But they work just as hard.
WHY RUN ONE MAN INTO EIGHT DEFENSIVE LINEMEN?
NFL executives are missing another chance this summer to school their passers as play-callers in training-camp scrimmages and exhibition games.
Instead, fretting about noisy stadiums, they have wired their quarterbacks with helmet radios to make it easier for coaches to call the plays.
That is a major NFL mistake.
Coaches have too much control already.
Too often on game day, all around the league, their first thought is for survival--and, too often, that leads coaches to send in safe, unimaginative, unexciting plays that they can plausibly explain.
An off-tackle run that fails can be blamed on the blockers, or, in Los Angeles, on the ballcarrier.
The single most misunderstood aspect of today's high-tech football is the value of judicious play-calling.
We're talking about a lost art.
In a notorious recent example, Raider coaches, with the better players, were taken out of the playoffs last winter by the plays they called at Buffalo, where they opposed a team they should have eliminated--a team they led at the half.
For 30 minutes, the Raiders had run the ball with some success, after which TV announcer O.J. Simpson asked both teams about their second-half strategy.
Said the Raiders, "We're going to come out running."
Said the Bills, "We're going into a four-four front to stuff their run."
And with millions of sports fans apprised of their intentions, both teams did just as they had said.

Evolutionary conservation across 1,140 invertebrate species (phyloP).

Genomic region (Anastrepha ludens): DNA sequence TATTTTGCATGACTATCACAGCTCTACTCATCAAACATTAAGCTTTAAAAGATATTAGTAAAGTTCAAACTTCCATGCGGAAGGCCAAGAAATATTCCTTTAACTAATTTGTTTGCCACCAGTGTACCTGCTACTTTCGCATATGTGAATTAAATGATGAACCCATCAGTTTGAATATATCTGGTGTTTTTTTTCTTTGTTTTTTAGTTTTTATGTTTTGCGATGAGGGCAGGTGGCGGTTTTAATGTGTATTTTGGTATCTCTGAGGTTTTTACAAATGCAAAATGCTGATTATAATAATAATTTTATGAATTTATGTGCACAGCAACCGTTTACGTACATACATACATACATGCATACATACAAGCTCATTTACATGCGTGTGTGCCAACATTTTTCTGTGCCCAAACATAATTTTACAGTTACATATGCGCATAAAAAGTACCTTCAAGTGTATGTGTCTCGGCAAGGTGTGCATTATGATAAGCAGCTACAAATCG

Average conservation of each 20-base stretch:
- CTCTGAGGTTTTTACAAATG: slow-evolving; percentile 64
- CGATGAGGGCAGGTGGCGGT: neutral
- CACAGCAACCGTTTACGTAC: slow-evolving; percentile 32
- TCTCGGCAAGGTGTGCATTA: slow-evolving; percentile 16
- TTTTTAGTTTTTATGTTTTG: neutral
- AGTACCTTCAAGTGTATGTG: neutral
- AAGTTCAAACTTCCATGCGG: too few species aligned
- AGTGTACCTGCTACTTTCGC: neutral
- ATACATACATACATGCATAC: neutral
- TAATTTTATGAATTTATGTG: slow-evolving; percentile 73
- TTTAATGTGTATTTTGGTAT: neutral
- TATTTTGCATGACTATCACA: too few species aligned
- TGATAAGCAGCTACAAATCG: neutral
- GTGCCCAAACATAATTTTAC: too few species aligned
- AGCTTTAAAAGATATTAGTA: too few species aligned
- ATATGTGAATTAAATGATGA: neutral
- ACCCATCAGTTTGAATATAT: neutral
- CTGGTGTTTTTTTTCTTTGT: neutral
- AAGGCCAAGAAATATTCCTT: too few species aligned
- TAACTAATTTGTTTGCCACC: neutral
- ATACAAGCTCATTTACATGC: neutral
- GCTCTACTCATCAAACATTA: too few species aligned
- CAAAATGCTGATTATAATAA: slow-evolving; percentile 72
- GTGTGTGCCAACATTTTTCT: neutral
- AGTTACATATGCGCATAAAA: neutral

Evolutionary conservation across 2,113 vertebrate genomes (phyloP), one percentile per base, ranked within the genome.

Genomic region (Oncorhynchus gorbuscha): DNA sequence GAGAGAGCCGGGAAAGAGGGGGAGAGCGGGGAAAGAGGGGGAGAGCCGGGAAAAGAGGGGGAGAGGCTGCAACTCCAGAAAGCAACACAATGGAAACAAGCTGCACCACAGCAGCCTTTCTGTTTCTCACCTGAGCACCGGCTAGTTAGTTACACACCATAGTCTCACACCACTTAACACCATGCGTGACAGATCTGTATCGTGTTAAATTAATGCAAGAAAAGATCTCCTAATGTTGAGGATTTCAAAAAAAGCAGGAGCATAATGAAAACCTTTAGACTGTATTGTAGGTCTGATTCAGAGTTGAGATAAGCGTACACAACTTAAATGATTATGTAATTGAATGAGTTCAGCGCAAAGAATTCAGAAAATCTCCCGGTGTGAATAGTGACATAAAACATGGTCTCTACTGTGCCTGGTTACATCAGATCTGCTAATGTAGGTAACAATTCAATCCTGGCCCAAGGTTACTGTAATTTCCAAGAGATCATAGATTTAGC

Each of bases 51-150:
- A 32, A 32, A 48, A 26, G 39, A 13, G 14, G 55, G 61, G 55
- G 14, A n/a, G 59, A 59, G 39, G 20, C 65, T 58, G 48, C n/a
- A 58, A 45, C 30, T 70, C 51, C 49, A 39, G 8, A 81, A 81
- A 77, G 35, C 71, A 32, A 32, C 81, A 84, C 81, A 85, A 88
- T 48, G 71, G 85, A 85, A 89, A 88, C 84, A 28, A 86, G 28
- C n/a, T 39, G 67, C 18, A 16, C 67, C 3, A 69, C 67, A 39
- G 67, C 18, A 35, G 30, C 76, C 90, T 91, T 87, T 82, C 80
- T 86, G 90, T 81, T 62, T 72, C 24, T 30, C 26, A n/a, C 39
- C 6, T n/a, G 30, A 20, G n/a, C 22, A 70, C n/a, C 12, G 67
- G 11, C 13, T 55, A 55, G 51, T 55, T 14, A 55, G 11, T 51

The Raiders kept running and punting to the Bills until they blew the game.
But it needn't have happened.
With a player as their play-caller, the Raiders, in the critical moments that day, would surely have thrown more often. For players are aware of sudden shifts from three-four to four-four fronts. They become immediately aware of any front that leaves only three opponents in the pass defense.
And Hostetler is more than just another player. A Super Bowl winner as recently as 1991, he is by far the best quarterback the Raiders have had since Jim Plunkett, who called the plays the last two times they were in the Super Bowl--where they won games XV and XVIII.
What a good signal caller understands--what Hostetler should be working on this summer in training camp and exhibition games--is the gospel according to John Unitas, the Hall of Fame quarterback who said, "Take what the defense gives you."
Although that hasn't been a favorite Raider way, it's the way most Super Bowls are won.
It can mean passing when the opponents brace for a run. It can mean running if they're lining up in a pass defense.
And any good quarterback can be taught to call plays that way. In fact, it is his natural tendency.
Quarterbacks know how easy it is to complete a pass on first down. They know how hard they're hit when asked to stand in the pocket on third and long.
Give a quarterback his head, he'll move you down the field the easiest way.
All of the above is crucial to this year's Raiders, whose chief executive, Davis, has signed--for the second year in a row--Super Bowl talent in most positions.
Moreover, the Raider coaches, Art Shell and his assistants, are experienced, proficient leaders.
They just shouldn't be calling the plays.
They do deserve prior knowledge of what their quarterback is up to. The radios should be in their hats.